How To Start An Exercise Routine

Continued Get Ready The first step to any workout routine is to evaluate how fit you are for your chosen physical activity. Whenever you begin an exercise program, it’s wise to consult a doctor. Anyone with major health risks, males aged 45 and older, and women aged 55 and older should get medical clearance, says Cedric Bryant, PhD, chief exercise physiologist for the American Council on Exercise. But no matter what your medical condition, you can usually work out in some way. “I can’t think of any medical issue that would get worse from the right kind of exercise,” says Stephanie Siegrist, MD, an orthopedic surgeon in private practice in Rochester, N.Y. After assessing your fitness, it helps to set workout goals. For example, do you want to prepare to run a 5K? Hit the gym five times a week? Or just walk around the block without getting winded? “Make sure the goals are clear, realistic, and concise,” says Sal Fichera, an exercise physiologist and owner of New York-based Forza Fitness. Whatever your goals and medical condition, approach any new exercise regimen with caution. “Start low and go slow,” advises Bryant. Many beginners make the mistake of starting out too aggressively, only to give up when they end up tired, sore, or injured, he says. Some get discouraged because they think an aggressive workout will produce instant results. “Generally speaking, when people go about it too aggressively early in the program, they tend not to stick with it over the long haul,” says Bryant. “What you really want to do is to develop some new habits that you can stick with for a lifetime.”
how to start an exercise routine 3

How To Start An Exercise Routine

Continued Fitness Definitions Even long-term exercisers may have misconceptions about exactly what some fitness terms mean. Here are some definition of words and phrases you’re likely to encounter: Aerobic/cardiovascular activity. These are exercises that are strenuous enough to temporarily speed up your breathing and heart rate. Running, cycling, walking, swimming, and dancing fall in this category. Maximum Heart Rate is based on the person’s age. An estimate of a person’s maximum age-related heart rate can be obtained by subtracting the person’s age from 220. Flexibility training or stretching. This type of workout enhances the range of motion of joints. Age and inactivity tend to cause muscles, tendons, and ligaments to shorten over time. Contrary to popular belief, however, stretching and warming up are not synonymous. In fact, stretching cold muscles and joints can make them prone to injury. Strength, weight, or resistance training. This type of exercise is aimed at improving the strength and function of muscles. Specific exercises are done to strengthen each muscle group. Weight lifting and exercising with stretchy resistance bands are examples of resistance training activities, as are exercises like pushups in which you work against the weight of your own body. Set. Usually used in discussing strength training exercises, this term refers to repeating the same exercise a certain number of times. For instance, a weight lifter may do 10 biceps curls, rest for a few moments, then perform another “set” of 10 more biceps curls. Repetition or “rep.” This refers to the number of times you perform an exercise during a set. For example, the weight lifter mentioned above performed 10 reps of the bicep curl exercise in each set. Warm up. This is the act of preparing your body for the stress of exercise. The body can be warmed up with light intensity aerobic movements like walking slowly. These movements increase blood flow, which in turn heats up muscles and joints. “Think of it as a lube job for the body,” Bryant explains. At the end of your warm-up, it’s a good idea to do a little light stretching. Cooldown. This is the less-strenuous exercise you do to cool your body down after the more intense part of your workout. For example, after a walk on a treadmill, you might walk at a reduced speed and incline for several minutes until your breathing and heart rate slow down. Stretching is often part of a cooldown. Sample Workouts for Beginners Before beginning any fitness routine, it’s important to warm up, then do some light stretching. Save the bulk of the stretching for after the workout.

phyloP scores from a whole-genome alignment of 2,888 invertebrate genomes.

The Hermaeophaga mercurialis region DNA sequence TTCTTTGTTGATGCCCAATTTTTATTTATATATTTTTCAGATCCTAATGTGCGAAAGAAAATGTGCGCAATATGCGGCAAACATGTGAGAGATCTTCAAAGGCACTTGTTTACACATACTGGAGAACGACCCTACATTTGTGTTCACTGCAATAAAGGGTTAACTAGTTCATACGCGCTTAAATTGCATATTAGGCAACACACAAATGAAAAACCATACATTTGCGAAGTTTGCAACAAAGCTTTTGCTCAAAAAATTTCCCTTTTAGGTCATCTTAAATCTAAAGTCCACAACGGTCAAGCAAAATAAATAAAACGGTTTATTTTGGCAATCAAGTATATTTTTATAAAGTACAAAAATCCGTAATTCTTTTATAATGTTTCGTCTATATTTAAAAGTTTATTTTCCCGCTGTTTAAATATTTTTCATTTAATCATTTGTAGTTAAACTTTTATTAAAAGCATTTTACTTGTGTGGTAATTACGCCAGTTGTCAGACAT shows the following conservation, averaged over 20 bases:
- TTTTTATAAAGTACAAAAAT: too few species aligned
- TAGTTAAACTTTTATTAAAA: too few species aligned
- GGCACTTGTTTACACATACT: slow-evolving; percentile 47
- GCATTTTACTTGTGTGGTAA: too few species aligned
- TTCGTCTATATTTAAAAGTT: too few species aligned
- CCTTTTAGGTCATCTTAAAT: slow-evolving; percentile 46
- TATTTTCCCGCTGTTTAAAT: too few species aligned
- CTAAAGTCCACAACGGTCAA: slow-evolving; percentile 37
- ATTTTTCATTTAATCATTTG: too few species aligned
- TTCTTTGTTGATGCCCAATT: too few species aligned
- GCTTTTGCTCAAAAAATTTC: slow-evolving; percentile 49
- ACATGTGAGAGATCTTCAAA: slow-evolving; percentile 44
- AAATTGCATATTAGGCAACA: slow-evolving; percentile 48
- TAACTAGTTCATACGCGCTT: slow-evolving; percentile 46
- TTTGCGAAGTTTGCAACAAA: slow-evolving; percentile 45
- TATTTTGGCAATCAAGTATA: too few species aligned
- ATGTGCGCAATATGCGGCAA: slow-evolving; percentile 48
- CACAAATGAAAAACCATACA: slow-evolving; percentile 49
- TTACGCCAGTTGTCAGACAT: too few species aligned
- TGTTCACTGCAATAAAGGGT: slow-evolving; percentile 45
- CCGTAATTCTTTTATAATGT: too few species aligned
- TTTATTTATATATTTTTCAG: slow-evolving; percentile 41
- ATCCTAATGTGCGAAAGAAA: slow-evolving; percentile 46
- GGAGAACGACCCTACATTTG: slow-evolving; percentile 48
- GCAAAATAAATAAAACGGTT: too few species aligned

How To Start An Exercise Routine

How To Start An Exercise Routine
How To Start An Exercise Routine
How To Start An Exercise Routine

Be the first to comment

Leave a Reply

Your email address will not be published.


*